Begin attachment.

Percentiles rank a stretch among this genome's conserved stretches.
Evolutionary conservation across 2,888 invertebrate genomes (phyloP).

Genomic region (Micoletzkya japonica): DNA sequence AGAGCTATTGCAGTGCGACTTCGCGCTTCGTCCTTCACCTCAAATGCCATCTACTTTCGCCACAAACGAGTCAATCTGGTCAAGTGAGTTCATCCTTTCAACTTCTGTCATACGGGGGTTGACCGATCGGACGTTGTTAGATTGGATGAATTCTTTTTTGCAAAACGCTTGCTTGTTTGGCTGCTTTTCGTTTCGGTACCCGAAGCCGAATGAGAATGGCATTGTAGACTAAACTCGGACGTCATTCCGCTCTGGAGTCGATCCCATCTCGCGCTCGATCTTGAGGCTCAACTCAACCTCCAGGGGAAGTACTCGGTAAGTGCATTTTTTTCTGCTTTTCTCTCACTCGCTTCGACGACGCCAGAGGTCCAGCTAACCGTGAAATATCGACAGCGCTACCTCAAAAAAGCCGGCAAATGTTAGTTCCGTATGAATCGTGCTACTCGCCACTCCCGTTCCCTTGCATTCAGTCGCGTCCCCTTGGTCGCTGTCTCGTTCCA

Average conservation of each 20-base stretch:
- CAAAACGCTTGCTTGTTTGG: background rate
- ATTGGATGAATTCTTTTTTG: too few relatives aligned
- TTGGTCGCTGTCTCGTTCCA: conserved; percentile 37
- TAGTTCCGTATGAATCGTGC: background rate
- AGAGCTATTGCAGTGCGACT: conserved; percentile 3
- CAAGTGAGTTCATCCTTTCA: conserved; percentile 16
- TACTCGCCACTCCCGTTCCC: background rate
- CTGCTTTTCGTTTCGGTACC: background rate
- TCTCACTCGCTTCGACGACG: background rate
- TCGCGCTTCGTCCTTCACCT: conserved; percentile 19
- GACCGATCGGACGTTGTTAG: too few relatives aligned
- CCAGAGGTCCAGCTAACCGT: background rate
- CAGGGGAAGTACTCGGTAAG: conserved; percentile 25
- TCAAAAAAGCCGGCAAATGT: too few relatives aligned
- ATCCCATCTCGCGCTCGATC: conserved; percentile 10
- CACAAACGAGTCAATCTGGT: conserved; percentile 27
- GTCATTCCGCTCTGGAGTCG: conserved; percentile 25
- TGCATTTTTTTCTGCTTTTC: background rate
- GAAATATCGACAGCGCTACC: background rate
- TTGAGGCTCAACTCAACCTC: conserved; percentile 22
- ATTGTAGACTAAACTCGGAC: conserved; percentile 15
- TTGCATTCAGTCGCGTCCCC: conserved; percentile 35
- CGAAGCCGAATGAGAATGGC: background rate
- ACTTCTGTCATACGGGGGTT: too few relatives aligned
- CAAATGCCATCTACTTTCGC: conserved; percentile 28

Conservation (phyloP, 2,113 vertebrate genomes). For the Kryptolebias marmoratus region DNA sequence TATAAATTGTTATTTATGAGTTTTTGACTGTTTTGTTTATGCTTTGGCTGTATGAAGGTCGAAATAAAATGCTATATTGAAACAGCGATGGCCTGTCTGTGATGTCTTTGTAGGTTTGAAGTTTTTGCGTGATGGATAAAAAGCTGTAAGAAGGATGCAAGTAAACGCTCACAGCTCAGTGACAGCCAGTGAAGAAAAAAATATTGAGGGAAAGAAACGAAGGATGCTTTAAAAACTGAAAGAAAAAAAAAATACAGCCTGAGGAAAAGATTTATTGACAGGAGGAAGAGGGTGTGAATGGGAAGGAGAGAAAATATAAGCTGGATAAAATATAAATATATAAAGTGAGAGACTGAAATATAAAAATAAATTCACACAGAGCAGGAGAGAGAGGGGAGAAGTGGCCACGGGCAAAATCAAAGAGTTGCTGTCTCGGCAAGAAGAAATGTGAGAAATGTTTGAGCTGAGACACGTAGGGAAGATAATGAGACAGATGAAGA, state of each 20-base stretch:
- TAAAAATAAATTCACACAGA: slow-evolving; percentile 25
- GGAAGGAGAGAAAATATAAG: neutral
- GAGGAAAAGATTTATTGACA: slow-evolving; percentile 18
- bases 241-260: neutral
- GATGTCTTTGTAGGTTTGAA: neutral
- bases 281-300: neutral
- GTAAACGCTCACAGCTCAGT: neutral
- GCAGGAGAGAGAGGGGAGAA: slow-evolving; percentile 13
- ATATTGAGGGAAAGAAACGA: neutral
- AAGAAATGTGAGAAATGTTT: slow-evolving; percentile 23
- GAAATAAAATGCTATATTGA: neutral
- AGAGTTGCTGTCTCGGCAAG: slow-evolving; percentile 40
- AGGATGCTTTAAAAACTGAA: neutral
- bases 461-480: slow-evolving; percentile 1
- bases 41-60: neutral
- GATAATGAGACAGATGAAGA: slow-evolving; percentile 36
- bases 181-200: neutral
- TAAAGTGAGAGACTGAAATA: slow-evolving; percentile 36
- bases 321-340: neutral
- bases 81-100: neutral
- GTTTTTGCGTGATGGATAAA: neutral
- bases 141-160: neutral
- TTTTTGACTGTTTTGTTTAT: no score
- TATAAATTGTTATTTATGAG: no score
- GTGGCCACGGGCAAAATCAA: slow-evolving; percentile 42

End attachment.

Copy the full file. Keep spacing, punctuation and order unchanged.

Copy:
Percentiles rank a stretch among this genome's conserved stretches.
Evolutionary conservation across 2,888 invertebrate genomes (phyloP).

Genomic region (Micoletzkya japonica): DNA sequence AGAGCTATTGCAGTGCGACTTCGCGCTTCGTCCTTCACCTCAAATGCCATCTACTTTCGCCACAAACGAGTCAATCTGGTCAAGTGAGTTCATCCTTTCAACTTCTGTCATACGGGGGTTGACCGATCGGACGTTGTTAGATTGGATGAATTCTTTTTTGCAAAACGCTTGCTTGTTTGGCTGCTTTTCGTTTCGGTACCCGAAGCCGAATGAGAATGGCATTGTAGACTAAACTCGGACGTCATTCCGCTCTGGAGTCGATCCCATCTCGCGCTCGATCTTGAGGCTCAACTCAACCTCCAGGGGAAGTACTCGGTAAGTGCATTTTTTTCTGCTTTTCTCTCACTCGCTTCGACGACGCCAGAGGTCCAGCTAACCGTGAAATATCGACAGCGCTACCTCAAAAAAGCCGGCAAATGTTAGTTCCGTATGAATCGTGCTACTCGCCACTCCCGTTCCCTTGCATTCAGTCGCGTCCCCTTGGTCGCTGTCTCGTTCCA

Average conservation of each 20-base stretch:
- CAAAACGCTTGCTTGTTTGG: background rate
- ATTGGATGAATTCTTTTTTG: too few relatives aligned
- TTGGTCGCTGTCTCGTTCCA: conserved; percentile 37
- TAGTTCCGTATGAATCGTGC: background rate
- AGAGCTATTGCAGTGCGACT: conserved; percentile 3
- CAAGTGAGTTCATCCTTTCA: conserved; percentile 16
- TACTCGCCACTCCCGTTCCC: background rate
- CTGCTTTTCGTTTCGGTACC: background rate
- TCTCACTCGCTTCGACGACG: background rate
- TCGCGCTTCGTCCTTCACCT: conserved; percentile 19
- GACCGATCGGACGTTGTTAG: too few relatives aligned
- CCAGAGGTCCAGCTAACCGT: background rate
- CAGGGGAAGTACTCGGTAAG: conserved; percentile 25
- TCAAAAAAGCCGGCAAATGT: too few relatives aligned
- ATCCCATCTCGCGCTCGATC: conserved; percentile 10
- CACAAACGAGTCAATCTGGT: conserved; percentile 27
- GTCATTCCGCTCTGGAGTCG: conserved; percentile 25
- TGCATTTTTTTCTGCTTTTC: background rate
- GAAATATCGACAGCGCTACC: background rate
- TTGAGGCTCAACTCAACCTC: conserved; percentile 22
- ATTGTAGACTAAACTCGGAC: conserved; percentile 15
- TTGCATTCAGTCGCGTCCCC: conserved; percentile 35
- CGAAGCCGAATGAGAATGGC: background rate
- ACTTCTGTCATACGGGGGTT: too few relatives aligned
- CAAATGCCATCTACTTTCGC: conserved; percentile 28

Conservation (phyloP, 2,113 vertebrate genomes). For the Kryptolebias marmoratus region DNA sequence TATAAATTGTTATTTATGAGTTTTTGACTGTTTTGTTTATGCTTTGGCTGTATGAAGGTCGAAATAAAATGCTATATTGAAACAGCGATGGCCTGTCTGTGATGTCTTTGTAGGTTTGAAGTTTTTGCGTGATGGATAAAAAGCTGTAAGAAGGATGCAAGTAAACGCTCACAGCTCAGTGACAGCCAGTGAAGAAAAAAATATTGAGGGAAAGAAACGAAGGATGCTTTAAAAACTGAAAGAAAAAAAAAATACAGCCTGAGGAAAAGATTTATTGACAGGAGGAAGAGGGTGTGAATGGGAAGGAGAGAAAATATAAGCTGGATAAAATATAAATATATAAAGTGAGAGACTGAAATATAAAAATAAATTCACACAGAGCAGGAGAGAGAGGGGAGAAGTGGCCACGGGCAAAATCAAAGAGTTGCTGTCTCGGCAAGAAGAAATGTGAGAAATGTTTGAGCTGAGACACGTAGGGAAGATAATGAGACAGATGAAGA, state of each 20-base stretch:
- TAAAAATAAATTCACACAGA: slow-evolving; percentile 25
- GGAAGGAGAGAAAATATAAG: neutral
- GAGGAAAAGATTTATTGACA: slow-evolving; percentile 18
- bases 241-260: neutral
- GATGTCTTTGTAGGTTTGAA: neutral
- bases 281-300: neutral
- GTAAACGCTCACAGCTCAGT: neutral
- GCAGGAGAGAGAGGGGAGAA: slow-evolving; percentile 13
- ATATTGAGGGAAAGAAACGA: neutral
- AAGAAATGTGAGAAATGTTT: slow-evolving; percentile 23
- GAAATAAAATGCTATATTGA: neutral
- AGAGTTGCTGTCTCGGCAAG: slow-evolving; percentile 40
- AGGATGCTTTAAAAACTGAA: neutral
- bases 461-480: slow-evolving; percentile 1
- bases 41-60: neutral
- GATAATGAGACAGATGAAGA: slow-evolving; percentile 36
- bases 181-200: neutral
- TAAAGTGAGAGACTGAAATA: slow-evolving; percentile 36
- bases 321-340: neutral
- bases 81-100: neutral
- GTTTTTGCGTGATGGATAAA: neutral
- bases 141-160: neutral
- TTTTTGACTGTTTTGTTTAT: no score
- TATAAATTGTTATTTATGAG: no score
- GTGGCCACGGGCAAAATCAA: slow-evolving; percentile 42